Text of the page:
This weekend in a SafetyAtWorkBlog comment, Simon Berglund posted a commercial link to an Australian Standard on the installation of insulation. In his comment he did not reveal his commercial interest in posting the comment and I apologise for allowing it to be posted.
Simon Berglund is the “Director, Sales & Marketing – Information Services (Asia Pacific) at SAI Global” and I was not aware of this before approving his comment. His comment has now been deleted.
SafetyAtWorkBlog believes it is important to apply the appropriate standards to any workplace task and it may be the case that the Australian Standard Berglund linked to (AS 3999-1992) is the right document. But the action illustrates several major obstacles in the practical application of OHS in Australia:
Australian Standards that relate to safe work practices should be free. If not to all companies, at least to the small business sector – the sector most in need of OHS advice.
Australian Standards are only guidelines (unless “empowered” by reference in legislation) and need to be seen as such. If Australian Standards are seen as OHS gospel then we have a compliance culture and not necessarily a safety culture.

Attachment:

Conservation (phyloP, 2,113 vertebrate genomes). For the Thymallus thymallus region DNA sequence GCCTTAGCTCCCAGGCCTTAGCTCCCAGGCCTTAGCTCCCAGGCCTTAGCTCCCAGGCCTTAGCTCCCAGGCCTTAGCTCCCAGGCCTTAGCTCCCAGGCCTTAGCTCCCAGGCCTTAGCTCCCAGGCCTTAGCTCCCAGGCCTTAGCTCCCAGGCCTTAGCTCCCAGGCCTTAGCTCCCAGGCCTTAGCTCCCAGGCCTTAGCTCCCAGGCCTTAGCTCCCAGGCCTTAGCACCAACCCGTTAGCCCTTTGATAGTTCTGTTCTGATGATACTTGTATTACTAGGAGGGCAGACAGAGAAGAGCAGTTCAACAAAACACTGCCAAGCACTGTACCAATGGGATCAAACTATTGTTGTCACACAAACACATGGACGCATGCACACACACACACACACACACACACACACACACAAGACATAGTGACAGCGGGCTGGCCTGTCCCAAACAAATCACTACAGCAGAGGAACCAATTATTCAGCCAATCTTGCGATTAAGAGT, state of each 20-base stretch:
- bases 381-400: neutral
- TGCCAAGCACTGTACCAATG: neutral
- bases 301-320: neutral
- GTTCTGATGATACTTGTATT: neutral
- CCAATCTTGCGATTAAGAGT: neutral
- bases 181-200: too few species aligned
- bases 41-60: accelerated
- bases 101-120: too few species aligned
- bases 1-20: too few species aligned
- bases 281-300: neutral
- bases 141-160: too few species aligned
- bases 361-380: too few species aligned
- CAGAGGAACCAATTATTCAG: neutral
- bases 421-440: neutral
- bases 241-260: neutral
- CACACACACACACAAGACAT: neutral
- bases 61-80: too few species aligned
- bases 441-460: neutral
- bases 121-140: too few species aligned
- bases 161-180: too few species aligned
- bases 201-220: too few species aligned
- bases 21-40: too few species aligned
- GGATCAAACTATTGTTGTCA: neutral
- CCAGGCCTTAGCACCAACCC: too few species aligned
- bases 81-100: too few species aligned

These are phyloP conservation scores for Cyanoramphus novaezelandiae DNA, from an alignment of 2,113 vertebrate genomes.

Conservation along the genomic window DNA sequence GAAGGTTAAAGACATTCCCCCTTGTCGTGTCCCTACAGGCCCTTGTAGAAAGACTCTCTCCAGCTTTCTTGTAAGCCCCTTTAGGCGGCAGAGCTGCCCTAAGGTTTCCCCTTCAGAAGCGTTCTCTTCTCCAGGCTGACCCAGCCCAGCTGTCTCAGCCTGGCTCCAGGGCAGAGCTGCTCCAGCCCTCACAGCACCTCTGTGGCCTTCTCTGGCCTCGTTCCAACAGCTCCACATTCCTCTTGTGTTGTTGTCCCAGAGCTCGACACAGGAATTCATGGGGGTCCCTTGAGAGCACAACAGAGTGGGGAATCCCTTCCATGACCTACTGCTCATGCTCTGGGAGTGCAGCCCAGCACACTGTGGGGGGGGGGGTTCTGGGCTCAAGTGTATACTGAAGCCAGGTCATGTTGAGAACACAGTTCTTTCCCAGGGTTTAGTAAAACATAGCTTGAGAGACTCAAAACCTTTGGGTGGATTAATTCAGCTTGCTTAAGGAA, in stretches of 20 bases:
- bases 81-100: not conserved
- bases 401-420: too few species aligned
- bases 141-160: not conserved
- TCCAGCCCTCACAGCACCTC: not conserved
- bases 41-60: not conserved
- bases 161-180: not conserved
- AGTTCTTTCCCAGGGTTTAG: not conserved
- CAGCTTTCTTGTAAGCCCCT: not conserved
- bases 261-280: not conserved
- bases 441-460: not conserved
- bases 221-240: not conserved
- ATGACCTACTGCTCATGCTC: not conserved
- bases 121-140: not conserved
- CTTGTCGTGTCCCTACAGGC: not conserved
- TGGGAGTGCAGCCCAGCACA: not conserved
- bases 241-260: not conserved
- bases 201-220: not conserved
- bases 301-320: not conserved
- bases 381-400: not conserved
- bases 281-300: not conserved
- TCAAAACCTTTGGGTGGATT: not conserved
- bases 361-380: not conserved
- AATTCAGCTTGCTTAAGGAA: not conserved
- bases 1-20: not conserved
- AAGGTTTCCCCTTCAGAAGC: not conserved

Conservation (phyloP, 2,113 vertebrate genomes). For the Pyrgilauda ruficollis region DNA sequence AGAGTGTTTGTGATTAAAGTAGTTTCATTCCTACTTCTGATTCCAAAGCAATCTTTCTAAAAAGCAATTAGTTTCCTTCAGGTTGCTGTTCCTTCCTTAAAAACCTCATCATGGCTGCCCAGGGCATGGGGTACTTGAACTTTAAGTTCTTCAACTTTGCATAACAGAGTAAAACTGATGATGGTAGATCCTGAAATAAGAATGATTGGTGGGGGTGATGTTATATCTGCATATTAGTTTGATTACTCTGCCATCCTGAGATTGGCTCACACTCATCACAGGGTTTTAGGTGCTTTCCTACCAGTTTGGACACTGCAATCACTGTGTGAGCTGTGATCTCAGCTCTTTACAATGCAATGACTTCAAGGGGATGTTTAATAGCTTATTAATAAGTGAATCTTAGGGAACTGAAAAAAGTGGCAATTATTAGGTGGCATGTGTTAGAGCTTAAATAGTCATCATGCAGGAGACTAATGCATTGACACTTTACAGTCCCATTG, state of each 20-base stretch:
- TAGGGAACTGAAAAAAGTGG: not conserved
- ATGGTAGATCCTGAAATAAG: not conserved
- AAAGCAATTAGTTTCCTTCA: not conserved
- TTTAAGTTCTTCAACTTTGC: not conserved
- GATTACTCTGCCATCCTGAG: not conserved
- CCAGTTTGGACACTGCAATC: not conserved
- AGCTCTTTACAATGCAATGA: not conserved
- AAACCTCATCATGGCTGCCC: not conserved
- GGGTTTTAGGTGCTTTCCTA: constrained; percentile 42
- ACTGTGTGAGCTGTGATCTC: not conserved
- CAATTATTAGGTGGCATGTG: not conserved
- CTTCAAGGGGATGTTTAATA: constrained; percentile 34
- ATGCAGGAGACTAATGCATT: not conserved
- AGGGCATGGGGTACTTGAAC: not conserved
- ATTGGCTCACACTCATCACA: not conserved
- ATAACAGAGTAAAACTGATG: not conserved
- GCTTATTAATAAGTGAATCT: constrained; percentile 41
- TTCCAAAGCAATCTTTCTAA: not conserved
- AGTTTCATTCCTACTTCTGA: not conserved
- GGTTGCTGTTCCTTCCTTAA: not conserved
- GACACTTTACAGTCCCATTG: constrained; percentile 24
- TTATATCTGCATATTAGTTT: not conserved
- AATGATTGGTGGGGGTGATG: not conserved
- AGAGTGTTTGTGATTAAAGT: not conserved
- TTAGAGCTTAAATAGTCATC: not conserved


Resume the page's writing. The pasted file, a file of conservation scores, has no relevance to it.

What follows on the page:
The Standard referred (AS 3999-1992) to is over 18 years old. Maintaining a currency of OHS standards is a major problem for Standards Australia and they will never catchup to the extent required. A new way of establishing safe work standards needs to be developed.
Lastly, SafetyAtWorkBlog has a philosophy or avoiding linking to safety documents that are not freely available. Readers are encouraged to search on the internet for any alternative OHS documents that are more current and more freely available. Or there may be a library or other information resource that can be called upon for a similar level of OHS information.
In the case of insulation installation there are several documents that have been released by the Queensland Government, or with its support, on the OHS issues associated with installing insulation. It is strongly recommended that you consider this link to the Electrical Safety Office as a start before paying out for a document that is only a guideline, is over 10 years old and costs around $A60 upfront.